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Cuba's capitalist road

Cuba has been taking steady – but slow – steps to open its economy. But the reforms must keep coming.

November 10, 2011

Since succeeding his brother Fidel as president in 2008, Raul Castro has repeatedly promised to adopt market reforms intended to help save Cuba's ailing economy.

And he has delivered, for the most part, slowly but steadily. The year he took over, Castro made it easier for Cubans to buy cellphones. Last year, the government agreed to increase the number of permits issued for privately run barbershops, beauty salons, restaurants and other businesses in the hopes of spurring grass-roots economic activity. At the same time, it approved a plan to let foreign investors rent state-owned land, a move intended to help boost international tourism. And last month, a new law took effect legalizing the private sale of autos.

Still, unlike in Vietnam or China, where ideologues have made dramatic concessions to economic reform, Cuba's leaders have been much less aggressive about moving away from a state-dominated economy. At least until this week.

Starting Thursday, Cubans will be able to buy and sell their homes, and even set their own prices, without government intervention. That's a sea change in a country where, until recently, private ownership was strictly forbidden and the accumulation of wealth considered a sin against the revolution. Fidel Castro confiscated most land titles after the 1959 revolution. Since then, Cuba's version of property rights has amounted to little more than allowing citizens to occupy or swap homes. Even bequeathing homes to relatives who did not live in them was prohibited.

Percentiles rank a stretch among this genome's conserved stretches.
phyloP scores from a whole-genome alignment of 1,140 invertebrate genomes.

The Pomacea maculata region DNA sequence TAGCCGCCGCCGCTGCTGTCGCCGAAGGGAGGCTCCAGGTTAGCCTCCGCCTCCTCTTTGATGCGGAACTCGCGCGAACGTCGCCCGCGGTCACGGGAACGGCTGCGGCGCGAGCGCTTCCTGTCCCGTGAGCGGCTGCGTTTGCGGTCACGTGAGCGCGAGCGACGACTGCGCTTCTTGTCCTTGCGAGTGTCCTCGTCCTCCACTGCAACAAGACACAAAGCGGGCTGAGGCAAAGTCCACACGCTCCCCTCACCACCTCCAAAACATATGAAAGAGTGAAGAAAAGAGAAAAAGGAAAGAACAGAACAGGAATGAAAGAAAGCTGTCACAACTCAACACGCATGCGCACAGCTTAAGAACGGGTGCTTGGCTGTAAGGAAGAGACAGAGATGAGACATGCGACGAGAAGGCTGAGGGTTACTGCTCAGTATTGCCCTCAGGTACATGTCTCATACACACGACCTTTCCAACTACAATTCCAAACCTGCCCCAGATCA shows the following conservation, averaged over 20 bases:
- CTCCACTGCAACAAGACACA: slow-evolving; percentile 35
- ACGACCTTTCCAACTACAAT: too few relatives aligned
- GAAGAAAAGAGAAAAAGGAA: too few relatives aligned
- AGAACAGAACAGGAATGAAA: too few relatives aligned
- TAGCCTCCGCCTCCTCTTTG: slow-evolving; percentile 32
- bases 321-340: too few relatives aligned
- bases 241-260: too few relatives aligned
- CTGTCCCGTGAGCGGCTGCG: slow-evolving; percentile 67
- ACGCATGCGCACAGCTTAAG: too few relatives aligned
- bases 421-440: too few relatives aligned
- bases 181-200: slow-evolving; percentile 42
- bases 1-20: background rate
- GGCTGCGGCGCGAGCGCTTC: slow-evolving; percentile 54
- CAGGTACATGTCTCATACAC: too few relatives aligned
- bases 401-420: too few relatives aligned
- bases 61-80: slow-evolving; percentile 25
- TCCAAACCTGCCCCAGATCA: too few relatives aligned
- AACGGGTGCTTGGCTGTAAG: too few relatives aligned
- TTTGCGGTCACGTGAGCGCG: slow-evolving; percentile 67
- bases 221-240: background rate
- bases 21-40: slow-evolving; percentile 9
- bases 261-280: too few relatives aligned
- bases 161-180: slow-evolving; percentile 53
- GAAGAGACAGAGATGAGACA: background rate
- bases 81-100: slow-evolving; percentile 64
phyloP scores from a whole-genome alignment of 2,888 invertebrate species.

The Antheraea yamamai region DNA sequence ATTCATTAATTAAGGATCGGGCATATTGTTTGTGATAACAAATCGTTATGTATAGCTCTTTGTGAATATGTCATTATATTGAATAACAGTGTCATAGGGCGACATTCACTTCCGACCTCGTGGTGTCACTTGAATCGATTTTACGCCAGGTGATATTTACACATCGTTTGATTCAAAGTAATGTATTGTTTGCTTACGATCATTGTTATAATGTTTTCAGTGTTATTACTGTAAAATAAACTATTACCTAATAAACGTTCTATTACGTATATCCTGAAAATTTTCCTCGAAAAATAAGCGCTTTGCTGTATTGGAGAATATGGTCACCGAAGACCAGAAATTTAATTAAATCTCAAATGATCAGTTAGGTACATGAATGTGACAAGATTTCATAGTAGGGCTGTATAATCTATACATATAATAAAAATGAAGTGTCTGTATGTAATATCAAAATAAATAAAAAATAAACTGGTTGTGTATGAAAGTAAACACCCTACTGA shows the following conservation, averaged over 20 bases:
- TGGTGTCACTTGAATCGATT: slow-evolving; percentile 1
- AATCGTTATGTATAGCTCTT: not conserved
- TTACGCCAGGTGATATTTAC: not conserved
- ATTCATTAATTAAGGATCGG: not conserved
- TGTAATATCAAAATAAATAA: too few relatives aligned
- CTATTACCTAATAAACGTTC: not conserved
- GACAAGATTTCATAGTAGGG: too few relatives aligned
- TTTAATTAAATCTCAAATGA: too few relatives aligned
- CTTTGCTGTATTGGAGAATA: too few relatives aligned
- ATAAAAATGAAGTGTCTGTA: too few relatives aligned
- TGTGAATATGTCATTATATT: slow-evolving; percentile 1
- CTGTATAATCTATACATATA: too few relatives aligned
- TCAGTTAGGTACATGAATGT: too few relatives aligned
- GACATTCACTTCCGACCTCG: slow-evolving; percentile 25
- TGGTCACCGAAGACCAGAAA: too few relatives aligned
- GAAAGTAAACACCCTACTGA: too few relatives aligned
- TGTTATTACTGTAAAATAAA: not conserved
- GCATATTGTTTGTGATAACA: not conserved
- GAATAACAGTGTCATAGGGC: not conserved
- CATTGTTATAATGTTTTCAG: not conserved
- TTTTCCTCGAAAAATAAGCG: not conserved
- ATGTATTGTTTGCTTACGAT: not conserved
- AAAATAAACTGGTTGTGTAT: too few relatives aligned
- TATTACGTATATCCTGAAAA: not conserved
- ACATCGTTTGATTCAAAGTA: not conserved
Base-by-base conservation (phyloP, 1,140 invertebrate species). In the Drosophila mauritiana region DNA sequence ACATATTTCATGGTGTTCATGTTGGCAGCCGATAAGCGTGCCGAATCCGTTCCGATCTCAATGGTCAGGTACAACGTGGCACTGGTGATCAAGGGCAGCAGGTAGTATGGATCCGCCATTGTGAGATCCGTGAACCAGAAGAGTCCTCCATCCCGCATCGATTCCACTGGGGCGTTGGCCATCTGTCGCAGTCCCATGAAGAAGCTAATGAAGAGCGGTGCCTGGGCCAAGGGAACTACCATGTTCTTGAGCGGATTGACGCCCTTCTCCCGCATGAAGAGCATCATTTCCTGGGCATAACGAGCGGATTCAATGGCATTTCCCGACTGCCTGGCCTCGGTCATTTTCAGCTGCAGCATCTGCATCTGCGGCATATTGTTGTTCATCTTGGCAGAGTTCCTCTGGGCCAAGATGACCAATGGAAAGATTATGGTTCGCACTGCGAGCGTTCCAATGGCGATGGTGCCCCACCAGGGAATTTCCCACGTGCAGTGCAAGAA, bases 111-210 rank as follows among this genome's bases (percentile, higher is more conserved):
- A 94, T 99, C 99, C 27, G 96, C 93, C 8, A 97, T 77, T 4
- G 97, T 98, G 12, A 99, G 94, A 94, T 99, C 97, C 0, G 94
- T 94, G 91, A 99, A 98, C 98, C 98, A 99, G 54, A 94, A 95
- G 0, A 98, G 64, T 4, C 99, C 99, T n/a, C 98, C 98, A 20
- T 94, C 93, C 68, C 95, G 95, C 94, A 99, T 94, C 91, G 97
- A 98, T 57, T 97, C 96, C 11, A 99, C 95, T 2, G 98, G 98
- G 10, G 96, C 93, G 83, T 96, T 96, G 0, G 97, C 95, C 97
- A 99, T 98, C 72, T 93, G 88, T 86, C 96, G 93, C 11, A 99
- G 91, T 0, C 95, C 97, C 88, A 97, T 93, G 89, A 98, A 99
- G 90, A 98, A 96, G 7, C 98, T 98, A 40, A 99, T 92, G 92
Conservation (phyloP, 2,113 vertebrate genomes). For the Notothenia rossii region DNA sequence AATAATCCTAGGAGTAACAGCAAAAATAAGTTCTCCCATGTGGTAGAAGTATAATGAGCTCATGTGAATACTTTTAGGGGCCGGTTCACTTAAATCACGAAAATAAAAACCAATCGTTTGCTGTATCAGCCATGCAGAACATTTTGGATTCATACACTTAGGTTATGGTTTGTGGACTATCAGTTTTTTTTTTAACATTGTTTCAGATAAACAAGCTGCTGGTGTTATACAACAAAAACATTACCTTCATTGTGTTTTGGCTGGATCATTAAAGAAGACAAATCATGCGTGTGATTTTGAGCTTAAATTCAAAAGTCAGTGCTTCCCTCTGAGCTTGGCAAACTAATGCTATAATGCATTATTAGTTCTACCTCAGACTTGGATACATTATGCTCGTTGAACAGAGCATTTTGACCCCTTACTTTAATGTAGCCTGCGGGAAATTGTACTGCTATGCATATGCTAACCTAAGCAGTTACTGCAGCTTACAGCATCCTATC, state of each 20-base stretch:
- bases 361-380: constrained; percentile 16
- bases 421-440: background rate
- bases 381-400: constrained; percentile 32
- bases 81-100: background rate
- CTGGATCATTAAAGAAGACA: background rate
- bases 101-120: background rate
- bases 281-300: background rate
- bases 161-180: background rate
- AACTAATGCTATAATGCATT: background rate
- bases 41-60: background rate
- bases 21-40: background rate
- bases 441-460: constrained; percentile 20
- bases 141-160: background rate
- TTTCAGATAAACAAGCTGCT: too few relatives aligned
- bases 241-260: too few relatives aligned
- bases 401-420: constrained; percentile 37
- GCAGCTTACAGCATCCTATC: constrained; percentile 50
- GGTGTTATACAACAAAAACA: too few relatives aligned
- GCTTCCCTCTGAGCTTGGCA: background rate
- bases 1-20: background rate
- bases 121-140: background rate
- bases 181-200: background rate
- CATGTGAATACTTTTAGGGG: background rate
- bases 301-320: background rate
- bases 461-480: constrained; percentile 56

The new law allowing the sale of property will not satisfy all critics, especially those in Miami's exile community. That would require the removal of the communist government. Certainly, much more than a smattering of small businesses and a real estate market is needed to improve life for most Cubans. Residents still rely on some government help and employment to survive — something Raul Castro has admitted the government can no longer afford. The Soviet subsidies that kept the country afloat are long gone. Venezuelan President Hugo Chavez has stepped in to fill the role of Cuba's sugar daddy, providing oil. And remittances from Cubans abroad have helped sustain families still on the island.

Surely the new law offers some hope. Owning private property offers a path to prosperity for individual Cubans. China and Vietnam have given Cuba a model to follow as it moves toward a mixed economy. Let's hope Castro continues to follow it.

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